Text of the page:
Lastly, singing can build up the rest of the church body. When a child watches an adult lift their hands, they see what surrender looks like. When, a young adult sees an elderly individual weep because of the faithfulness of God expressed in song, they are moved to greater faith. We never know who is taking cues from us in the gathered setting and who we are impacting when we sing in the gathered community. So, even if we don’t ‘like’ singing, or think we’ll offend others with our poor pitch, find a way of at least ‘speaking’ the words in meter and in time with the rest of the church, and find that the ‘song’ of the Gospel will be imprinted deep within you and be witnessed by those around you.
So, to answer the question, “do I have to sing along”, I suppose you don’t have to, but the Bible commands us to, it’s a valuable way for you to learn theology and have that theology impact your heart, and you are building up your church family around you in your contribution. That’s more than enough reason for us to do it!
You don’t need to be a “good person” who has it all together to come to church – in fact, the church is made up of people who recognize they don’t have it all together – that they need God and need to be with others who also recognize their need for God. Everyone is welcome to attend our services!
At our weekend services, we will do three main things:
We will hear from God’s word together. We will read the Bible and also have some time of being taught through a sermon, not only what it says, but how it applies to our lives. We will read the Bible as it is woven into our service order and learn how to understand it and apply it to our lives as our pastors teach from specific passages?
We will also spend time in prayer in our services, presenting our requests to God and praying for one another. We try to create space after our services for anyone to pray with individuals from our prayer teams.
Our services will also have music! As we sing songs of worship to God and thank him for what he’s done, we remind ourselves of his goodness and his love most clearly seen in the person and work of Jesus.
We will sing both old and new songs as we seek to express God’s truth through the tradition of the church and in fresh, culturally, and contextual ways.
While we love it loud, some might not share our enthusiasm for volume. Some may even worry about hearing damage from overexposure to high volume levels. Let’s talk first about the safety, then get into the philosophy and even theology behind volume.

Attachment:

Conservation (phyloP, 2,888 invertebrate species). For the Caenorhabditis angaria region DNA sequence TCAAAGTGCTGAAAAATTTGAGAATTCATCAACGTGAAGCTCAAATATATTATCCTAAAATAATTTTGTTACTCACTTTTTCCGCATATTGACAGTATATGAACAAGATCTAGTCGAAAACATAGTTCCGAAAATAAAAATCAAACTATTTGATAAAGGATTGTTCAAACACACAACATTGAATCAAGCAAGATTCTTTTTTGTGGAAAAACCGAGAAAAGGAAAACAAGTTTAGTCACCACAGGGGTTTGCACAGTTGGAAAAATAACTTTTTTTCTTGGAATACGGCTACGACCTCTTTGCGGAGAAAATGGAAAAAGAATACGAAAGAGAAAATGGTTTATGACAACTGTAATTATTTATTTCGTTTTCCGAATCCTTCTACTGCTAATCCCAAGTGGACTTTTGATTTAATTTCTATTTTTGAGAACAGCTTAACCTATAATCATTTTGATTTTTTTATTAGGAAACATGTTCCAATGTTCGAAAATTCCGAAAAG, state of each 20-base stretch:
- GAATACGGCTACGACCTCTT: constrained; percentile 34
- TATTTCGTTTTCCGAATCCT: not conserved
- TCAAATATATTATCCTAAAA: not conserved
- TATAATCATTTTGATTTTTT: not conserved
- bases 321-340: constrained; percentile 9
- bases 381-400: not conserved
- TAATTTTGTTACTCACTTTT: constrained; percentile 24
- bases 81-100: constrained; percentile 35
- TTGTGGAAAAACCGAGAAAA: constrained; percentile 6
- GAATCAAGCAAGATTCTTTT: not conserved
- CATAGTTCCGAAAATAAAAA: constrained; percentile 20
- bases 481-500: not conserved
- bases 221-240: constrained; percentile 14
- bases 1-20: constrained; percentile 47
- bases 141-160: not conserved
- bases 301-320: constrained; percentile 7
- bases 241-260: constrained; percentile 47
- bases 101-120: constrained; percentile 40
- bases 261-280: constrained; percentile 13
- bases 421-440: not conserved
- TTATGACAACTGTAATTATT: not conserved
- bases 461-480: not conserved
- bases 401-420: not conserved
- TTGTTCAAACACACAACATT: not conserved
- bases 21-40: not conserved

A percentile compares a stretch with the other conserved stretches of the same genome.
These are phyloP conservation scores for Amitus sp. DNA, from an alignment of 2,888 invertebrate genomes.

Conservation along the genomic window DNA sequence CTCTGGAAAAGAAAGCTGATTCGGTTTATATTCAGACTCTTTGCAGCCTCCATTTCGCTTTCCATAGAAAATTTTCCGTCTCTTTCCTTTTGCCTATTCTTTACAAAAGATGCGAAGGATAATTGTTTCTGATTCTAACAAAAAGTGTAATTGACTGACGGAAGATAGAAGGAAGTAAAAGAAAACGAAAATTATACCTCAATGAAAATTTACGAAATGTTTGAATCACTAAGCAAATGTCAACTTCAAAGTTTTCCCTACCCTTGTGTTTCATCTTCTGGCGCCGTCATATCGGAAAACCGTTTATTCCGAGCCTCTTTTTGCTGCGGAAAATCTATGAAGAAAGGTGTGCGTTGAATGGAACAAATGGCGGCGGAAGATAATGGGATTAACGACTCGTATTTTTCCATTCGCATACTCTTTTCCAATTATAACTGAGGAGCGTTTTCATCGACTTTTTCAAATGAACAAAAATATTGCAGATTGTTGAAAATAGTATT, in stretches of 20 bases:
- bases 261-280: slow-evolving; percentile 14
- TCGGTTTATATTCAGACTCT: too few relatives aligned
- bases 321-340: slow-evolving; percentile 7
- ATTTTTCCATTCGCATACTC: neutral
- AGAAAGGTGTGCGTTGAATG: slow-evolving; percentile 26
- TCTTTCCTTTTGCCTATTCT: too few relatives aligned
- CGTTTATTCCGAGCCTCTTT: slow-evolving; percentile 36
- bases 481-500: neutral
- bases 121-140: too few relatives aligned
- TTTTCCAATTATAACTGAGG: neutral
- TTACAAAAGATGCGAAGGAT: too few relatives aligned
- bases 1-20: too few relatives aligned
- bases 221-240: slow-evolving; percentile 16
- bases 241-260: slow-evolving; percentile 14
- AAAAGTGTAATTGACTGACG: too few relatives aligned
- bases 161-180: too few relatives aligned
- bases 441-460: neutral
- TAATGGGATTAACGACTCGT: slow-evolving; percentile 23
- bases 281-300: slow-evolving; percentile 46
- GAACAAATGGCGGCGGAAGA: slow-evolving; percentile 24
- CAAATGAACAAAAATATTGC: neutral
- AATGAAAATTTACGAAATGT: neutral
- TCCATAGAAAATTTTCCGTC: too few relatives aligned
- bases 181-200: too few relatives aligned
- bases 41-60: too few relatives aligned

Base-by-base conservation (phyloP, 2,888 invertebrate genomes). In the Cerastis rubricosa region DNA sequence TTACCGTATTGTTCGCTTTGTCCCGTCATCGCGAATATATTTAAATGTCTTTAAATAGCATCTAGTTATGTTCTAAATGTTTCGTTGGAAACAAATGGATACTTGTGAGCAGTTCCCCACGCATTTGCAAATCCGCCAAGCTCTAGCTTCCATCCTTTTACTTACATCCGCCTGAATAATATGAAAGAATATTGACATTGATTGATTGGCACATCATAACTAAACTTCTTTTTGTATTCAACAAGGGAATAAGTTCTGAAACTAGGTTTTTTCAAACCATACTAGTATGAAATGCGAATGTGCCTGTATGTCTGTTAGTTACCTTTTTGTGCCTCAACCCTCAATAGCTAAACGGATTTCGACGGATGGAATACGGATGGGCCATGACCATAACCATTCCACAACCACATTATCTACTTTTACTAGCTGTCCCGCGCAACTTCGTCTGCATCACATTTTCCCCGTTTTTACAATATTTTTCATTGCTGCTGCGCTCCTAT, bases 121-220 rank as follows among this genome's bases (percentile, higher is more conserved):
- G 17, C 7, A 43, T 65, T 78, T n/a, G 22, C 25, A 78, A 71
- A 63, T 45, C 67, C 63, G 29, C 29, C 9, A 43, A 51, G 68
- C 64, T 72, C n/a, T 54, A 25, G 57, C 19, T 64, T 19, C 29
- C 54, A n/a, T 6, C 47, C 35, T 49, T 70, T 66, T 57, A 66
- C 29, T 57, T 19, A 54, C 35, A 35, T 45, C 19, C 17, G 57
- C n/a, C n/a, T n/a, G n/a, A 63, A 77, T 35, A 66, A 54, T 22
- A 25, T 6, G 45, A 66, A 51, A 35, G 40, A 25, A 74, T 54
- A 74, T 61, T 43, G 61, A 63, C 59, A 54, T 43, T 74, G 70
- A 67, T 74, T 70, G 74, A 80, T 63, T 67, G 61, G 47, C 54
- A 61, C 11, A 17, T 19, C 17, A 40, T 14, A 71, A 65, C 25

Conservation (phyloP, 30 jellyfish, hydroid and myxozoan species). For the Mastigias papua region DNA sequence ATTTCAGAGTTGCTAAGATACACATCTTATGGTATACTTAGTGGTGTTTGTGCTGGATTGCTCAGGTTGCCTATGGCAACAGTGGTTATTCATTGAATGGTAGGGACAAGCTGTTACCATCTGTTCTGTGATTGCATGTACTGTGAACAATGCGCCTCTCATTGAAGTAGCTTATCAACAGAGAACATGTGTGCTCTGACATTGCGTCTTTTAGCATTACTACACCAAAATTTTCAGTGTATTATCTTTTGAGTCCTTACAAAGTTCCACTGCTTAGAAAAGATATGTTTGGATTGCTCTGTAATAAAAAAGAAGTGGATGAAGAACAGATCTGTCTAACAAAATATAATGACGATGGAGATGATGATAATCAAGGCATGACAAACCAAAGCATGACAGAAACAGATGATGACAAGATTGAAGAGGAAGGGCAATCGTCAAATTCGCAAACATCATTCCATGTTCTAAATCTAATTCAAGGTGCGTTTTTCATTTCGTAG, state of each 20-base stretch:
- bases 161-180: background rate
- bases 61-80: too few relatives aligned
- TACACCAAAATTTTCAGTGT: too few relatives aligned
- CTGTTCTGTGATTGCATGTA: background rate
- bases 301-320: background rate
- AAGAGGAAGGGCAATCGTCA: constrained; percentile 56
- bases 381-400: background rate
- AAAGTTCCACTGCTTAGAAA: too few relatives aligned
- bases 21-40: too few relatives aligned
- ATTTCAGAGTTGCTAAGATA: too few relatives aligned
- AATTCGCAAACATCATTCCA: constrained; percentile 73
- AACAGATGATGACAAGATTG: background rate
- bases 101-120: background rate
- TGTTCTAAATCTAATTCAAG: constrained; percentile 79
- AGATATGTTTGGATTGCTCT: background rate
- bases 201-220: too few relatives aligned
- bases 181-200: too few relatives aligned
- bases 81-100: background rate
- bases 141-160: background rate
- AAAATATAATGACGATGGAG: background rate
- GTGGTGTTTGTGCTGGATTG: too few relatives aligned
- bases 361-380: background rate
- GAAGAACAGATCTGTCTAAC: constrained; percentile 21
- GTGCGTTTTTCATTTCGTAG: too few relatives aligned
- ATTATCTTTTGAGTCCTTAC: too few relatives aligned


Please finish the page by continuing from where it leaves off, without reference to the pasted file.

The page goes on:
First, when it comes to safety there are a number of common misconceptions around dB (decibel) levels, but to spare you a very long answer over the physics of volume and sound waves, suffice it to say there are two main scales people use to determine dB levels, dBA scale and dBC scale. The dBA scale measures all frequencies that are potentially harmful to long term hearing. This scale is commonly used by labour safety groups. The dBC scale measures all frequencies of sound, including those that are totally safe and not damaging at all.
WorkSafe BC recommends that a person not be exposed to more than two hours per day at 91dBA. Our services are usually just over one hour, but let’s round up, just to be extra safe. Though our services peak around that level, the difference between our services and, say a lawnmower which runs around 96 (depending on the model), is that a lawnmower is consistently at that volume, and it’s 2 hours consistently at that level which is dangerous.
Our songs and our preaching have lots of dynamic in volume – it’ll get loud, to that same level, but then come down to under 80 dBA for a bit. On average, we’re much closer to 83-85 dBA in a service, which a person can handle without any long-term damage for 8-12 hours per day. While we love to singing together as long as possible, 8-12 hours is a pretty long service.
But, why do we have to push that volume limit at all? Why not bring it way down to a level so this doesn’t even need to be a discussion? Philosophically, we believe that people sing out more when they don’t feel self-conscious about singing out.
Even if you don’t agree with that philosophy, we have theological reasons behind it too. There are some that don’t love loud music because they find it less “worshipful”, but a quick look into the scriptures will reveal what the Bible says about volume in worship.
“Sing to him a new song; play skillfully on the strings, with loud shouts” Psalm 33:3 (ESV)
“Praise him with loud crashing cymbals!” Psalm 150:5 (ESV)
1 Chronicles 15 also says David commanded his people to play loudly on musical instruments and they did just that (1 Chr 15:16+28). In fact, the Hebrew word used here, can also be translated as “loud noise”, or even “war cry”, depending on its context.
This theme of loudness is even seen as the end of the age in Revelation 19:1, where the great multitude in heaven are crying out loudly, “Hallelujah! Salvation and glory and power belong to our God!” The impression you get throughout the Biblical narrative is not of worship being solemn or contemplative, but loud and joyful – like a war cry!